When you are searching for fishing lure supplies, it is important to have the tools needed to tie a good knot, in order to keep from losing your fishing lure. Your fishing line quality can play a part because poor quality lines don’t knot properly when you want them to during knot-tying and can knot up when you don’t want them to, such as during a cast or retrieve. A good pair of needle nose pliers and pair of clippers can help you tie a knot that will hold and not come loose. Good quality swivels can help you tie fewer knots, while allowing for a quick change of your fishing lure.
Technique is an important factor, besides having the proper fishing lure supplies to accomplish the task. The best way to tie on a fishing lure is to use a clinch or “Trilene” knot, so it doesn’t come loose and allows for the best movement or lure action. It is known as a “Trilene” knot because the line-maker was the first to recommend this particular knot as the strongest way to keep your hook on the line. There are some people that tie the lure on directly because it offers more natural movement, but if you are a beginner, using a swivel keeps you from tying so many clinch knots, until you become more proficient at it. Practice makes perfect, but it is fairly simple to do with minimal fishing lure supplies necessary.
To accomplish this, thread your fishing line through the eye of the swivel or lure, passing through about three or four inches, to work with. Take this extra line and wrap it around the line on the other side of the eye, about five times, making sure the loops don’t overlap each other and they are uniform in size. Take the end of the wrapping line and stick it through the loop that is closest to the eye of your swivel or fishing lure and then loop it back through the larger loop you just created. You can now pull tightly on the end, while pushing the five wrapped loops towards the eye of the swivel or lure, with your other hand.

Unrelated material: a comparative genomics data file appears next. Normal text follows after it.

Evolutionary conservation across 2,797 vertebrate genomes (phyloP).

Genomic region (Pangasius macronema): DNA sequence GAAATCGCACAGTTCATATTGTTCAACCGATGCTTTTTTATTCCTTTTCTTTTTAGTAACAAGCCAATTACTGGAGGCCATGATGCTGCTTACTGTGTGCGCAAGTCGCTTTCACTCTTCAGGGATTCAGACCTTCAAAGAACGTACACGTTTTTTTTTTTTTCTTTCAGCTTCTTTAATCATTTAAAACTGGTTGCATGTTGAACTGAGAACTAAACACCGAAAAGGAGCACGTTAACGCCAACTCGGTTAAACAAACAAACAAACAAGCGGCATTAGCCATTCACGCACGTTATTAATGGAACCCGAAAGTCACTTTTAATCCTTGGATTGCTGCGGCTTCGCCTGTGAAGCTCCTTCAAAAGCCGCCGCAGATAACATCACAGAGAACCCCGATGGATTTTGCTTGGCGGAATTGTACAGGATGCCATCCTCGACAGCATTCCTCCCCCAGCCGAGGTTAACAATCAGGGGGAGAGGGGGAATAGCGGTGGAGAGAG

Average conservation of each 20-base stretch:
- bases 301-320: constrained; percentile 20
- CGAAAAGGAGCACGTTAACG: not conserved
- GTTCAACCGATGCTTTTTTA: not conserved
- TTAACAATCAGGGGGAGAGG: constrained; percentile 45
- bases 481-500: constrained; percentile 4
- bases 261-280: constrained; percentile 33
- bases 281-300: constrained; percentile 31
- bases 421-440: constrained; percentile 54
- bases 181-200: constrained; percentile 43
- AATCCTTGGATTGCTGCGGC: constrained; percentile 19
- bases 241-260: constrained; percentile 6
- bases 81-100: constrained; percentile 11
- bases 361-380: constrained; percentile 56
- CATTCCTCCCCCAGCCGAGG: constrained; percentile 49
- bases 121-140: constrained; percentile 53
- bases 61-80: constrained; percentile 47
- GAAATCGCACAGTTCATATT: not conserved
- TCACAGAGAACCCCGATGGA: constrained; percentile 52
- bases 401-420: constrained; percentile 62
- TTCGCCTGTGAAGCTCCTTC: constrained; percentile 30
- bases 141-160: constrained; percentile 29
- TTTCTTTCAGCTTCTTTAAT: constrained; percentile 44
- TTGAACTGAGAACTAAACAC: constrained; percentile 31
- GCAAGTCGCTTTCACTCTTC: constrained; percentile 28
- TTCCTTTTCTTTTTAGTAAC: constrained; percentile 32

You should have some excess line left over after you have “clinched” the knot, which is why you will need the clippers or needle nose pliers. Just be sure you leave a nub on the excess line, to keep the knot from becoming un-tied. Other fishing lure supplies you might need could be a hand-held magnifying glass or reading glasses, if you have a hard time “threading” fine line through the eye. The finer the line, the more difficult this part of the task can be and getting the excess line looped back through properly can take some practice, as well.
Just remember that tying the proper knot is an important part of landing the big fish that are likely to put it to the test. It is also an important part of keeping your favorite fishing lure in the tackle box, so make sure you have the fishing lure supplies you will need to tie the best knot possible, which is the clinch or “Trilene” knot.